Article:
MDRC has conducted many studies of antipoverty strategies that use economic incentives to improve the financial security of low-income people, encourage employment, and break generational cycles of poverty and dependence.

The Latest
Brief

Community college students who enroll in summer courses are more likely to graduate, but most do not attend during the summer. The Encouraging Additional Summer Enrollment (EASE) project uses insights from behavioral science to encourage more students to enroll in summer. This brief presents EASE’s Phase I findings.

Brief

The Behavioral Interventions to Advance Self-Sufficiency (BIAS) project launched an intervention in California to engage families in a welfare-to-work program and another intervention in New York to encourage low-income single adults without dependent children to attend a meeting about an earnings supplement program intended to provide an incentive to work.

Key Documents
Report

A Guide for Practitioners Based on the Jobs-Plus Demonstration

This guide contains practical advice on implementing a program model — known as the Jobs-Plus Community Initiative for Public Housing Families (Jobs-Plus) — aimed at helping public housing residents find and keep jobs.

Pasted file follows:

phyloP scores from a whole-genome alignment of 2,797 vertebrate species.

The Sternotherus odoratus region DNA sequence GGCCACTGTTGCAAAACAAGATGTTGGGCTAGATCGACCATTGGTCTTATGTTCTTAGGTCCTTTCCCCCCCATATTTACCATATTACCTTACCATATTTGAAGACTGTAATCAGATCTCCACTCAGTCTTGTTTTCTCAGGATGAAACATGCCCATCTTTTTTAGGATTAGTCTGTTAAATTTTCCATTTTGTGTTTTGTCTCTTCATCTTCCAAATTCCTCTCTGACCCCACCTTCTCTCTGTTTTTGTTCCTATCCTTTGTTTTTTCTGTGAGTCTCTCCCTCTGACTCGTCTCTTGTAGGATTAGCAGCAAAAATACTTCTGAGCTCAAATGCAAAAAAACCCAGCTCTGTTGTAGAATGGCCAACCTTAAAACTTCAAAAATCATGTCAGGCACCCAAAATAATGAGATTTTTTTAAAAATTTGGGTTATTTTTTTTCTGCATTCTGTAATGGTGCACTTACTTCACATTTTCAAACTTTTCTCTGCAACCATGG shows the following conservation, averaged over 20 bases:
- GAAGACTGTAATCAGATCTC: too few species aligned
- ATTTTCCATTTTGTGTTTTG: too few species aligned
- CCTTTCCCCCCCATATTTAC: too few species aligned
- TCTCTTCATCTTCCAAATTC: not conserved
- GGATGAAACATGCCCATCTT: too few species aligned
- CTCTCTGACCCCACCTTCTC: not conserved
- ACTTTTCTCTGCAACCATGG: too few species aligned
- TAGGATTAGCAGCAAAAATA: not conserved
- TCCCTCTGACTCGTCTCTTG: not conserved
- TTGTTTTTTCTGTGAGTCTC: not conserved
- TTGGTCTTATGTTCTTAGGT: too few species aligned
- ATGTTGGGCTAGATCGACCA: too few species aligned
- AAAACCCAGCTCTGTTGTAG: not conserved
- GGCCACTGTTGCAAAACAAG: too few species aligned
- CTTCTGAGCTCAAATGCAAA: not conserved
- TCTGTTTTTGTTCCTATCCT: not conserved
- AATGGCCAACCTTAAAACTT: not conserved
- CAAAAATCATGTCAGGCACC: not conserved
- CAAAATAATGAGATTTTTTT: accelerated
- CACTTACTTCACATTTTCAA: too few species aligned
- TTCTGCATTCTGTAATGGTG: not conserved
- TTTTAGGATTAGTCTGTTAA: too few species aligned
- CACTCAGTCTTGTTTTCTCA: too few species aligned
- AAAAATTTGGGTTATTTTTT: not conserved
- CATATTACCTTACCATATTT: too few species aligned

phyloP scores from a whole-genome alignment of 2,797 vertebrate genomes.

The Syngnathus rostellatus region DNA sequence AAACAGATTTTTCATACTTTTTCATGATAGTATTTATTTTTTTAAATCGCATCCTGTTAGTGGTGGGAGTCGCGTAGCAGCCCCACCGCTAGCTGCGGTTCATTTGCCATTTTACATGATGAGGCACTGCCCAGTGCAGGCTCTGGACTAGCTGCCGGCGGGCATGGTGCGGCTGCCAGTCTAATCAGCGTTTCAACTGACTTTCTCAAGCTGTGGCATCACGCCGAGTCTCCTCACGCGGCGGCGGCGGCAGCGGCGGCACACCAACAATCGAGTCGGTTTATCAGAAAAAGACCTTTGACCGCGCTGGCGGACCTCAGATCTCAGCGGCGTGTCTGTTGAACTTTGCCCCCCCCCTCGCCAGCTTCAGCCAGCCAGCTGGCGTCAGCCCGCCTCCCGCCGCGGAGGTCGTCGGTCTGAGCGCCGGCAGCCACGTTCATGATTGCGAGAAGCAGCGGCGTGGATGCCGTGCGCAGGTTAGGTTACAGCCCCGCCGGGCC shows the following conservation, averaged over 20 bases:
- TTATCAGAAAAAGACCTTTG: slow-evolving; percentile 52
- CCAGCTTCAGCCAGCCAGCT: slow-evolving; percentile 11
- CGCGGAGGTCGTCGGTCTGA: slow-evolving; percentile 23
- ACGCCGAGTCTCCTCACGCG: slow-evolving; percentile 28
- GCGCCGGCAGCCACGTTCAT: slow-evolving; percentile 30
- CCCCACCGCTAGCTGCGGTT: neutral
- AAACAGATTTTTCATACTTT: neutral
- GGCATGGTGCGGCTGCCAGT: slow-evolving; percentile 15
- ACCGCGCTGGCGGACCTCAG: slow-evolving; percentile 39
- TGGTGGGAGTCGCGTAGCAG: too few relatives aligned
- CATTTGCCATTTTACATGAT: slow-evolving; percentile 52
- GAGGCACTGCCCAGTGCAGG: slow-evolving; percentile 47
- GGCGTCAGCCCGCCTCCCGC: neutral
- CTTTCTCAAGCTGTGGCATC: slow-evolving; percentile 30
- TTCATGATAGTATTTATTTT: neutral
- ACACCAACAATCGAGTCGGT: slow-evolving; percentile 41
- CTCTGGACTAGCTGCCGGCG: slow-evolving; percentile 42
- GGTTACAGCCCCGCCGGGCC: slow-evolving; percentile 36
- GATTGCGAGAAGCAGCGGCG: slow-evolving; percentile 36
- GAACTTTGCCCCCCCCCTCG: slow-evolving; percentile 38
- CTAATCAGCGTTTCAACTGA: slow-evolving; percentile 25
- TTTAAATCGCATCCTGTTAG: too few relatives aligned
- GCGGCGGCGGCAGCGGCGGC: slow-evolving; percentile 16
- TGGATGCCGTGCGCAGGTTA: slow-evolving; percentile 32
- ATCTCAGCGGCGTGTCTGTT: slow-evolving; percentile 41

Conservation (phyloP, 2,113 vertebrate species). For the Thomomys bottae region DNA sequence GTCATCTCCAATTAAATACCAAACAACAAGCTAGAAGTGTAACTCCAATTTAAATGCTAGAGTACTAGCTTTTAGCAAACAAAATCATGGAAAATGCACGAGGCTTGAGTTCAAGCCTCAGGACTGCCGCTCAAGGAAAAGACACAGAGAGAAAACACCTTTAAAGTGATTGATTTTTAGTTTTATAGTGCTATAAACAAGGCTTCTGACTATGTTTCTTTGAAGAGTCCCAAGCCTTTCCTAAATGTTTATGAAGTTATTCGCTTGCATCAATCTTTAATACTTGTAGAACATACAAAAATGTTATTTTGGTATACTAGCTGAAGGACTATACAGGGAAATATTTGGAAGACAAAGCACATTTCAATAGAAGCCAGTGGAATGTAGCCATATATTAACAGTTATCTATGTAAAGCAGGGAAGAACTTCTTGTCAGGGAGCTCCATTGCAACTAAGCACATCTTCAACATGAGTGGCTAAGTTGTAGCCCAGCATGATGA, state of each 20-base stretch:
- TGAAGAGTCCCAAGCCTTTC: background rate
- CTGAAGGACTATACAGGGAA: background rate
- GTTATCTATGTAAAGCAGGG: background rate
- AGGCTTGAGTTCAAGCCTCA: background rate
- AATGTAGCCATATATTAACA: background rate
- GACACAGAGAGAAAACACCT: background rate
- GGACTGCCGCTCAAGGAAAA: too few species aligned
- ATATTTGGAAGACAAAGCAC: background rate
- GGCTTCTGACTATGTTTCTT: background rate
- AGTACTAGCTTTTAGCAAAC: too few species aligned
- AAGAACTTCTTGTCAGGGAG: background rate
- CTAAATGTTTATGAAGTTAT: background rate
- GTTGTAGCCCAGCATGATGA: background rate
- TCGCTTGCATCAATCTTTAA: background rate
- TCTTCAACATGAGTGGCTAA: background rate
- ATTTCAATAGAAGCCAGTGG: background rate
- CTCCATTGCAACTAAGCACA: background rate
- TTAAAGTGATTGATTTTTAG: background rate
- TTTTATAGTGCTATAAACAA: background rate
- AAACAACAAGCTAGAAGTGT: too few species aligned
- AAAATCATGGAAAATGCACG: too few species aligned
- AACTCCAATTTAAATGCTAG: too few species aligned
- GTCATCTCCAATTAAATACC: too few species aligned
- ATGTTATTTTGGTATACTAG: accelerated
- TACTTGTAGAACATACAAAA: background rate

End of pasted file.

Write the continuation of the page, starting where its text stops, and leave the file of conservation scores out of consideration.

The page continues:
Brief

Lessons from Research and Practice

This 12-page practitioner brief offers lessons for policy and practice from MDRC-conducted random assignment studies of five programs that provided earnings supplements to low-income parents to encourage employment and increase the payoff of low-wage work.

Report

Findings from Family Rewards 2.0

A program in Memphis and the Bronx offered cash incentives, coupled with family guidance, to poor families for meeting certain health care, education, and work milestones. The program increased income and reduced poverty, increased dental visits and health status, reduced employment somewhat, and had few effects on students’ education.